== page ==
As a kid I would spend hours watching my godfather slice peaches. He would use his pocket knife to make individual cuts, then eat each slice one by one. If I made myself obvious enough he would occasionally tease me then offer me a slice. Years later (2007) during my trip to Central America, I adopted the ways of that wise man and bought myself a pink pocket knife, interesting story in itself… “no i’m not looking for a knife to stab someone”. I bring up this story because while I was waiting for my stuff to arrive after the move to NC, all I had for cutting was my handy pocket knife. After these nectarines arrived, an entire week went by as I was cutting nectarines, onions, and other fresh fruit and veggies without any kitchen utensils. Thanks to a video tutorial from Mr. Texas I even learned how to open a can with a pocket knife… yes, I almost lost a finger.
So nectarines… this was actually my first time working with nectarines for the blog. I’ve always been quite partial to peaches over other stone fruit as I felt they offered the most juiciness per fruit. Alas, the people over at Washington State Fruit Commission and Sweet Preservation surprised me again. Brainstorming with flavors I thought, “what would go nicely on a salad with nectarines?” First I was thinking marmalade, then I opted for grapefruit juice preserves. Grapefruit and mint (?), awesome. Inspiration for this recipe came from the Local Kitchen blog, with an easy adaptation: I swapped out the watermelon for grapefruit juice. The result: sweet and tart, deep orange in color nectarine, grapefruit, and mint preserves. Tasty, simple, and perfect for your summer morning toast. 🙂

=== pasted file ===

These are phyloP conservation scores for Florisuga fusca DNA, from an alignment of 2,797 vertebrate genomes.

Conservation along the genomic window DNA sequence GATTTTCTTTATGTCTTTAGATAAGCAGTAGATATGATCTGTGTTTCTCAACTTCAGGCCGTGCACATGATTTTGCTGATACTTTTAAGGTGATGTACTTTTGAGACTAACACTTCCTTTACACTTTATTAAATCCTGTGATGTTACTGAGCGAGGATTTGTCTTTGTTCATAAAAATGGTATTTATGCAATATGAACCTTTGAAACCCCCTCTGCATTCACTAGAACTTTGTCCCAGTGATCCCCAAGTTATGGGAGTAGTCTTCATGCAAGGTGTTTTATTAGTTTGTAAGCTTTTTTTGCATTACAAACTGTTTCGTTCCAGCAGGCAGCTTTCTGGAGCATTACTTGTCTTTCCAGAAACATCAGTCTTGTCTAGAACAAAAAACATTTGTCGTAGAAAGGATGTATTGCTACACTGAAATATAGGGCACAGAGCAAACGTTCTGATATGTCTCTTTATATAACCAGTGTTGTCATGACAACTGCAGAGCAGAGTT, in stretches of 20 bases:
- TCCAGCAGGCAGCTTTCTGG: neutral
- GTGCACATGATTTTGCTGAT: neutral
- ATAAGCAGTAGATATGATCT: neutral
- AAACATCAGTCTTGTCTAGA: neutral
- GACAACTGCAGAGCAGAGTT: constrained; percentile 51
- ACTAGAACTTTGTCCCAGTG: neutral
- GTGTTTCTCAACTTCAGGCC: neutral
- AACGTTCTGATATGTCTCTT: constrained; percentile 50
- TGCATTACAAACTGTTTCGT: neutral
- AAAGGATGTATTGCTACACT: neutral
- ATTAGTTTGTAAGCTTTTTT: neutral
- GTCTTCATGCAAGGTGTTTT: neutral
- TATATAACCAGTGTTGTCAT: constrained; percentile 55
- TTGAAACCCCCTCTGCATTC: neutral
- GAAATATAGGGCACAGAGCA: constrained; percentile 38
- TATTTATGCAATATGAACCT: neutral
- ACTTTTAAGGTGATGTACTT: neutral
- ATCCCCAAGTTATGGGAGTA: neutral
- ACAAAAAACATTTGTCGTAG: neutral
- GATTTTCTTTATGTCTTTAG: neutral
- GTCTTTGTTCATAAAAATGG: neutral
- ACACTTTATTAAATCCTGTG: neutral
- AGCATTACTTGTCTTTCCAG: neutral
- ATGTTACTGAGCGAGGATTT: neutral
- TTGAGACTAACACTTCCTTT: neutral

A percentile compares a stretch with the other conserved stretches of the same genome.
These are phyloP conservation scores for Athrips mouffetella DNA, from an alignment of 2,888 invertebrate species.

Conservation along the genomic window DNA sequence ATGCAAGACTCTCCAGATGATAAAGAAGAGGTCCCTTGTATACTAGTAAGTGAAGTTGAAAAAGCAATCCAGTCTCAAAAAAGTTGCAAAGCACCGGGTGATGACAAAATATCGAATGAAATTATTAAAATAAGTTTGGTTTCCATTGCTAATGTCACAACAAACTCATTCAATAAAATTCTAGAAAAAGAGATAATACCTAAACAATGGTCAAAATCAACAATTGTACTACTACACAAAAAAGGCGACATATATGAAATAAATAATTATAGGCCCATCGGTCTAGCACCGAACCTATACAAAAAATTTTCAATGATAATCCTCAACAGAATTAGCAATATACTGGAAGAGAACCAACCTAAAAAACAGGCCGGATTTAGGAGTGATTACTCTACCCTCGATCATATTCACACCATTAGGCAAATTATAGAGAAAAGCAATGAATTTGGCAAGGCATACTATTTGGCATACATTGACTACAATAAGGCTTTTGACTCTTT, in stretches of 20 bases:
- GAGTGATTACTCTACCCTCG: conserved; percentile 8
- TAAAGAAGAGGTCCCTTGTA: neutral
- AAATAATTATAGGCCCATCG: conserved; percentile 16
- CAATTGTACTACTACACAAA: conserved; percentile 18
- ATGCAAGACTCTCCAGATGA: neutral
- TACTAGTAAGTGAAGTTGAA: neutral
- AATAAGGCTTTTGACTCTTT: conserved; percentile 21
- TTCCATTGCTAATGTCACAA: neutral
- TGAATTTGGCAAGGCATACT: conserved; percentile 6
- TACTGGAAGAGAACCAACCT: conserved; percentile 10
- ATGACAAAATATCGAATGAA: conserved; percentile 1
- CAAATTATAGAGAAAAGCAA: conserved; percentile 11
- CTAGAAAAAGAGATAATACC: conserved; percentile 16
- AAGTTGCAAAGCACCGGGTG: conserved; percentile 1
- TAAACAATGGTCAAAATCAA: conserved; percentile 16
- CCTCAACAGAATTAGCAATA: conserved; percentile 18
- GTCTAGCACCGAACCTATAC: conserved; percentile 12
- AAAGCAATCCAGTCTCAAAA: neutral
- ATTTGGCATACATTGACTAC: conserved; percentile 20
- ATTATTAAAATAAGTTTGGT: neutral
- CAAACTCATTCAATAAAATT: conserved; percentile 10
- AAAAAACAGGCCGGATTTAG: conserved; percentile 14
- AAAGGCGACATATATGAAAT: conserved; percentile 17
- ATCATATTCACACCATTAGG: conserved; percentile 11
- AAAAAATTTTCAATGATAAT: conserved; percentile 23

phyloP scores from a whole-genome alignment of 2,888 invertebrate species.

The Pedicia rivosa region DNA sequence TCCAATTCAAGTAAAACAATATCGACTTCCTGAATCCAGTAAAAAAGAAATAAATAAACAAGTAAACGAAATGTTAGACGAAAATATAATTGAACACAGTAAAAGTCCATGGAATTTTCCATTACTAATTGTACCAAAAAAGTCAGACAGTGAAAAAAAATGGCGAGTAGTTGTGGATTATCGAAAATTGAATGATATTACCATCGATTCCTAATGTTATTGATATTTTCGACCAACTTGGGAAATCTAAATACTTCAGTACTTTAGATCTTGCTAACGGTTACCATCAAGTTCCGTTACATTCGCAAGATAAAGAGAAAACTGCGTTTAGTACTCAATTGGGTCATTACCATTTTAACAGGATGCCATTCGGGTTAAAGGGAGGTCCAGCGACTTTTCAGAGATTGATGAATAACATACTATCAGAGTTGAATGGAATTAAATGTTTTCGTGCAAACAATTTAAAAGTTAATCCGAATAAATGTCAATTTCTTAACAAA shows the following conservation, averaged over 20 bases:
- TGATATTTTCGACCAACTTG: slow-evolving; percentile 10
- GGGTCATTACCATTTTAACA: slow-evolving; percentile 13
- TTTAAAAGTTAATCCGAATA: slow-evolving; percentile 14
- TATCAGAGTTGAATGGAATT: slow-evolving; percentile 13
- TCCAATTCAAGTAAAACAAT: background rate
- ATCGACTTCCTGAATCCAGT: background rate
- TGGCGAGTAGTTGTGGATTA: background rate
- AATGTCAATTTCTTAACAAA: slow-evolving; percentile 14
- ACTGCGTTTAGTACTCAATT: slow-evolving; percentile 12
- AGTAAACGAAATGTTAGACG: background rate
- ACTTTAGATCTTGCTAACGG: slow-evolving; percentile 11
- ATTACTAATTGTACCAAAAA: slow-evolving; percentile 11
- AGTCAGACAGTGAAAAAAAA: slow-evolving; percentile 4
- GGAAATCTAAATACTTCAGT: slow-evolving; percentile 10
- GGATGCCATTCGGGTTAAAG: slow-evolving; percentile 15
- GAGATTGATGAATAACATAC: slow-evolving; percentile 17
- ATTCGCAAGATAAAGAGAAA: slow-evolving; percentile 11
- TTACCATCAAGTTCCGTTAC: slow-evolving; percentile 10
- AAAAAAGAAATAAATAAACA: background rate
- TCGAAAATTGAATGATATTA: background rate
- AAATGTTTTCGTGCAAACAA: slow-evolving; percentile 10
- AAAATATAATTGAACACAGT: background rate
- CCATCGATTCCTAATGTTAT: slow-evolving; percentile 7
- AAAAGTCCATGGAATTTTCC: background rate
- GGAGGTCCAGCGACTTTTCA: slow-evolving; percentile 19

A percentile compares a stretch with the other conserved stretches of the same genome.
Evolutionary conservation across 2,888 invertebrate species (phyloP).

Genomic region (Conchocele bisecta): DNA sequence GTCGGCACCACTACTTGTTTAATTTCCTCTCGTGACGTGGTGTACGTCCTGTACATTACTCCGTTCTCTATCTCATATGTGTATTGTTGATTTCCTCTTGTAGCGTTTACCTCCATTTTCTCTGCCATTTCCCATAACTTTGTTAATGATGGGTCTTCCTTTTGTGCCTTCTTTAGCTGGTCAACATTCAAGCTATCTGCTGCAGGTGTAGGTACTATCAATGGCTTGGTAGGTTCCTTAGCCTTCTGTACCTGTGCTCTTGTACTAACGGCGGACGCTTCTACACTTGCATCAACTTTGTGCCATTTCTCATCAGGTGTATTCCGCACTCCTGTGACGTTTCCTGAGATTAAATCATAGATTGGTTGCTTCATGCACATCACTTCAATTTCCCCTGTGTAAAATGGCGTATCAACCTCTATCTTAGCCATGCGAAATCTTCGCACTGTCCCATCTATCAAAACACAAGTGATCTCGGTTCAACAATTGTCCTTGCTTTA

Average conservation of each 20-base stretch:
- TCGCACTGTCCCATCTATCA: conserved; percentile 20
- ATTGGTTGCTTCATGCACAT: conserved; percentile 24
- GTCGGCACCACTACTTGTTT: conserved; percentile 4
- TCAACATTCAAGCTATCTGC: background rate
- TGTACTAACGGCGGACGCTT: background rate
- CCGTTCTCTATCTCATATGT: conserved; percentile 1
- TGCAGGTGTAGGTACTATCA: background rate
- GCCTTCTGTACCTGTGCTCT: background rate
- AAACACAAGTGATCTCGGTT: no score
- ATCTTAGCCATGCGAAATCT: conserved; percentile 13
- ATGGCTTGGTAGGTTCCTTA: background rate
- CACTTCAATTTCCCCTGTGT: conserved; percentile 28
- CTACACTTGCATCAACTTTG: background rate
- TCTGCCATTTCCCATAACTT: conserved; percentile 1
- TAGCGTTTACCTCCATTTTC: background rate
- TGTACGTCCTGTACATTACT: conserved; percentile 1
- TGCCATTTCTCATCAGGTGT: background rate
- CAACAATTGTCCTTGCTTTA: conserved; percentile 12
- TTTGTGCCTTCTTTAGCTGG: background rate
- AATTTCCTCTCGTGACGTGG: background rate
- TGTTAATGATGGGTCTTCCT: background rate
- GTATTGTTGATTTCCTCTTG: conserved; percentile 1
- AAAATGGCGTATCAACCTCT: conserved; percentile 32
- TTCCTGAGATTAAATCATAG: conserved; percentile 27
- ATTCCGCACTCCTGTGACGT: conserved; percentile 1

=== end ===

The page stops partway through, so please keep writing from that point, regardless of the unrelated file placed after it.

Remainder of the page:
- 3 lbs nectarines, rinsed, pitted and sliced to 1/8-inch
- 3 cups of fresh grapefruit juice (about three 3 grapefruits)
- zest & juice of 2 medium lemons
- 3 cups sugar
- 4 to 5 sprigs fresh mint
- In a large bowl, combine lemon zest & juice, sliced nectarines, grapefruit juice, sugar, and mint. Toss to mix and dissolve sugar. Bury mint and nectarine slices under the juice; keep submerged with a small plate or other weight. Cover tightly and refrigerate overnight, or for up to 5 days.
- Strain fruit juice into a large, wide preserving pan- reserve fruit. Over high heat bring juice to a boil, without stirring. Retrieve mint from the strained fruit; discard mint stems. Continue to cook nectarine-grapefruit juice until it reaches the set point (20–30 minutes). When juice has reached the set point, add strained nectarine slices, along with any additional, drained juice. Return to a boil while cooking over high heat (about 10 minutes).
- Remove from heat and ladle hot preserves into hot jars leaving approx. 1/4-inch head space. Wipe rims, apply lids and rings (finger tight), and process in a hot water bath for 10 minutes.
- Remove jars from canner, let set on folded towel for 12-24 hours. Remove rings, store in a cool dry place for up to a year.